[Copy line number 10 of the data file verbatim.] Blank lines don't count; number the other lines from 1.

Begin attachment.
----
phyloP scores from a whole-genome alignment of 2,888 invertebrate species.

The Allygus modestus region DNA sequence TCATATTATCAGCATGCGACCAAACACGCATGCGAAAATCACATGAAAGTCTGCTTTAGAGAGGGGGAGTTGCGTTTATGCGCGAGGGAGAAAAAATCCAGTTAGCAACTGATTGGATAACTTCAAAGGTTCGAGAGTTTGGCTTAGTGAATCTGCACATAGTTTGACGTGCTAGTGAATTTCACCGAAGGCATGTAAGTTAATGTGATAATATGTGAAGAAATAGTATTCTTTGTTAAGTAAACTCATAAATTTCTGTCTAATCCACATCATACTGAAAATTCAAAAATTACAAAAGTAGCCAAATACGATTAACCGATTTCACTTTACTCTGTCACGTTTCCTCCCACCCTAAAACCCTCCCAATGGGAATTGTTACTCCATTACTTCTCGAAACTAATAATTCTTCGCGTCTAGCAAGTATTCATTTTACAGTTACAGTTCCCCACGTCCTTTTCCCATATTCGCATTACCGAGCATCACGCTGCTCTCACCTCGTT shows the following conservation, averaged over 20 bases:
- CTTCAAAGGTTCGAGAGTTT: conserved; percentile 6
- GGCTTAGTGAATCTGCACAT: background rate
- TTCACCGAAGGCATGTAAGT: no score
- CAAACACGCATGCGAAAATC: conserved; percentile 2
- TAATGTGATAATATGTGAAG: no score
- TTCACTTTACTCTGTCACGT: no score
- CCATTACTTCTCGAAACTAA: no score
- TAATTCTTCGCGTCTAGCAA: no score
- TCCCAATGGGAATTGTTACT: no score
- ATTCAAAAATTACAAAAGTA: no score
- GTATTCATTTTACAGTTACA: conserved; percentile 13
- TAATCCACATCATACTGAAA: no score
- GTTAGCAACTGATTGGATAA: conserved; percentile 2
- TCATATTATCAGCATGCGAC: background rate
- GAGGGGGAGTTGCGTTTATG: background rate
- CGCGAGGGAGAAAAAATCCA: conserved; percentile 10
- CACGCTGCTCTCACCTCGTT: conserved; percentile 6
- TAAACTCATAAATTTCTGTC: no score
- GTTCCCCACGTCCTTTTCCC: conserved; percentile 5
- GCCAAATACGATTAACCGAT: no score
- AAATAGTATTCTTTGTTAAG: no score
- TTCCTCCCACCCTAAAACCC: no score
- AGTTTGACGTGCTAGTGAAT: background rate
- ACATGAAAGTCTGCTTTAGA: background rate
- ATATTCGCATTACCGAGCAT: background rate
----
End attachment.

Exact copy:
- TAATTCTTCGCGTCTAGCAA: no score